I live in a small house. I work in a small office in a small church. For those reasons and others I will never have a huge library. When I add a book I almost always remove a book, a practice that allows me to focus on quality over quantity. Over the past couple of years I have focused on building a collection of commentaries that will include only the best volumes on each book of the Bible. I know when I’m in way over my head, so before I began I collected every good resource I could find that rated and reviewed commentaries. I studied them and then began my collection on the basis of what the experts told me. Since I did all of that work, and since I continue to keep up with the project, I thought it might be helpful to share the recommendations.
My focus will be on newer commentaries (at least in part because most of the classics are now freely or cheaply available) and I will offer approximately 5 recommendations for each book of the Bible. I will alternate between the Old and New Testaments, first going to Genesis, then Matthew, then back to Exodus, and so on. Today I’ll share what I learned about Genesis.
There is no shortage of commentaries on Genesis and, thankfully, no shortage of recommendations. The most pressing and divisive issues include the authorship of the book and, of course, the most faithful understanding of creation. Here, according to the experts, are the top commentaries on Genesis:
Gordon J. Wenham – Genesis 1-5 and Genesis 16-50 (Word Biblical Commentary). This series is certainly not known for being user-friendly; the volumes are also uneven with some being far superior to others. However, most experts rate Wenham’s work as one of their top recommendations for Genesis. Tremper Longman rates Wenham as “one of the finest evangelical commentators today” and says that his “commentary on Genesis shows a high level of scholarship and his exegetical sensitivity.” His approach to Genesis is conservative and he stresses the unity of the biblical text. (Amazon: Volume 1, Volume 2. Westminster Books: Volume 1, Volume 2)
Victor P. Hamilton – The Book of Genesis Chapters 1-17 and Chapters 18-50 (The New International Commentary on the Old Testament). Most commentators on commentaries commend Hamilton for his thoroughness in examining the interpretive difficulties in Genesis and his generally conservative conclusions (though some are frustrated that he ends up ambiguous regarding Mosaic authorship). After a helpful examination of the various ways of understanding the creation story, he advocates a literary interpretation of Genesis 1. (Amazon: Volume 1, Volume 2. Westminster Books: Volume 1, Volume 2)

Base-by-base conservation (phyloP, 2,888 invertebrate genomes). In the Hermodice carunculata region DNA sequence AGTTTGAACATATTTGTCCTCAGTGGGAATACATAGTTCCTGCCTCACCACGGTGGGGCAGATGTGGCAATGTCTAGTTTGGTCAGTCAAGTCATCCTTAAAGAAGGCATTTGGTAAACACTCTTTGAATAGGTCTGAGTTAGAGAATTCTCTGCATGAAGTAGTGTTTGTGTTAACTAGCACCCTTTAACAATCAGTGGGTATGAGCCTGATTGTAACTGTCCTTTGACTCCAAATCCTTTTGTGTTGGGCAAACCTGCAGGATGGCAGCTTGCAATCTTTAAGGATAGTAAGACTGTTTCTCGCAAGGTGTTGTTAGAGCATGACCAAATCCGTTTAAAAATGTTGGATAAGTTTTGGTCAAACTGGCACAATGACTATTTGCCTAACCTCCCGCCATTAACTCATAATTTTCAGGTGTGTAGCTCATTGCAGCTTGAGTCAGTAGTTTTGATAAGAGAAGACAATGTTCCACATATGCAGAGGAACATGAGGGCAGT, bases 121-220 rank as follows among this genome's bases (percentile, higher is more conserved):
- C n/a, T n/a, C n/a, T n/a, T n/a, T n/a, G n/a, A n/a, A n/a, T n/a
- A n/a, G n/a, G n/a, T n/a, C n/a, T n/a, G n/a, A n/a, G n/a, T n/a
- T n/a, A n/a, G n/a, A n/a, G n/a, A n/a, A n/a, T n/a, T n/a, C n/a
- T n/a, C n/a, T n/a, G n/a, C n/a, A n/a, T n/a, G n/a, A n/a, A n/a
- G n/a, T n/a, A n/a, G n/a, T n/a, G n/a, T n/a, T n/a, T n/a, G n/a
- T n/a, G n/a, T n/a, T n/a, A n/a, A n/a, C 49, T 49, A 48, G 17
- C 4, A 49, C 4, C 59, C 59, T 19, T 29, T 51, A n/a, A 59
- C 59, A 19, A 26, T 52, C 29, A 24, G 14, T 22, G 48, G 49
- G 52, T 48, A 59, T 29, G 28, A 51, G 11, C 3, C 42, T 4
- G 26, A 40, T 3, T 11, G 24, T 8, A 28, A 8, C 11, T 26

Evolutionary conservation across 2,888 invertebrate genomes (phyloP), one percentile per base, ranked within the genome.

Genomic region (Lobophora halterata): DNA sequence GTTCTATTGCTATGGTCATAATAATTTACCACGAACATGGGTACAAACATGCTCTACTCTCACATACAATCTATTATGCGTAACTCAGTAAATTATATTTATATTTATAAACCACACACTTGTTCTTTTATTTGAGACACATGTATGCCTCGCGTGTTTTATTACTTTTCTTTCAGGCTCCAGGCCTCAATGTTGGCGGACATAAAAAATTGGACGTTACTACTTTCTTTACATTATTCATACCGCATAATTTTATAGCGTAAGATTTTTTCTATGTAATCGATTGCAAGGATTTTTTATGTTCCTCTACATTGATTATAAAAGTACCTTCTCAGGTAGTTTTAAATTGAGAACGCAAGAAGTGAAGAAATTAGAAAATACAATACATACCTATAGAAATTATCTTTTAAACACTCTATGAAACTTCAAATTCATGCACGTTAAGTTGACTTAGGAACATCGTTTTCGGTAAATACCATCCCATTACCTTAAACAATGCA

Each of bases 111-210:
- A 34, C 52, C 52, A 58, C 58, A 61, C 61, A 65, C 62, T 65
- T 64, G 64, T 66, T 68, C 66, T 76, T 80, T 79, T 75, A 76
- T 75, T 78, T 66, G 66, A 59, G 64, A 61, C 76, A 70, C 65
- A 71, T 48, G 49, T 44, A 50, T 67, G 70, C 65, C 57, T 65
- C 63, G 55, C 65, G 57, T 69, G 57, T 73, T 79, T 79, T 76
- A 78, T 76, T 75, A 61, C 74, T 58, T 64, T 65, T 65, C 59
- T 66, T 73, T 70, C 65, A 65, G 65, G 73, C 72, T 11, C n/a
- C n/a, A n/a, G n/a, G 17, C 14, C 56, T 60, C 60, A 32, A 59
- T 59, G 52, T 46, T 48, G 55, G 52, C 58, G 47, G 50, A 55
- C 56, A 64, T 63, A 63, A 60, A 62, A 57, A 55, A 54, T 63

Allen Ross – Creation & Blessing. Ross’ text is not a commentary per se but more of an exposition meant to help the preacher. He holds to a six-day creation and to Mosaic authorship. Instead of going verse-by-verse, he proceeds section-by-section in the way he recommends preaching the book. Keith Mathison calls it “an invaluable resource for expositors” and insists “if you are a pastor, you should not be without this book.” I have used this volume several times and have found it a very helpful aid. (Amazon, Westminster Books)
John D. Currid – Genesis Volume 1 and Genesis Volume 2 (Evangelical Press Study Commentary). Derek Thomas provides a very strong recommendation for this two-volume set which he says features “easy to read yet biblically robust expositions that seek to bridge the gap between technical and popular commentaries.” Currid advocates Mosaic authorship and a literal six-day creation. (Amazon: Volume 1, Volume 2. Westminster Books: Volume 1, Volume 2)
Derek Kidner – Genesis (Tyndale Old Testament Commentaries). Kidner’s work, like his other volumes in the TOTC series, is far shorter than the other recommendations. This, along with his conversational style, make it eminently readable. The short format necessitates great concision which can be both a help and a disappointment; the preacher will definitely need to supplement with more thorough volumes. Still, this makes an excellent commentary to begin with and an excellent choice for those looking to bypass some of the scholarly works. Nearly every scholar gives it his recommendation. (Amazon, Westminster Books)
Here are a few other common recommendations:
- Bruce Waltke – Genesis
- Kenneth Mathews – Genesis 1-11:26 and Genesis 11:27-50 (New American Commentary)
- John Sailhamer – Genesis (Expositor’s Bible Commentary)
And let me close with a question: What are your preferred commentaries on Genesis? Are there some you’ve found particularly helpful?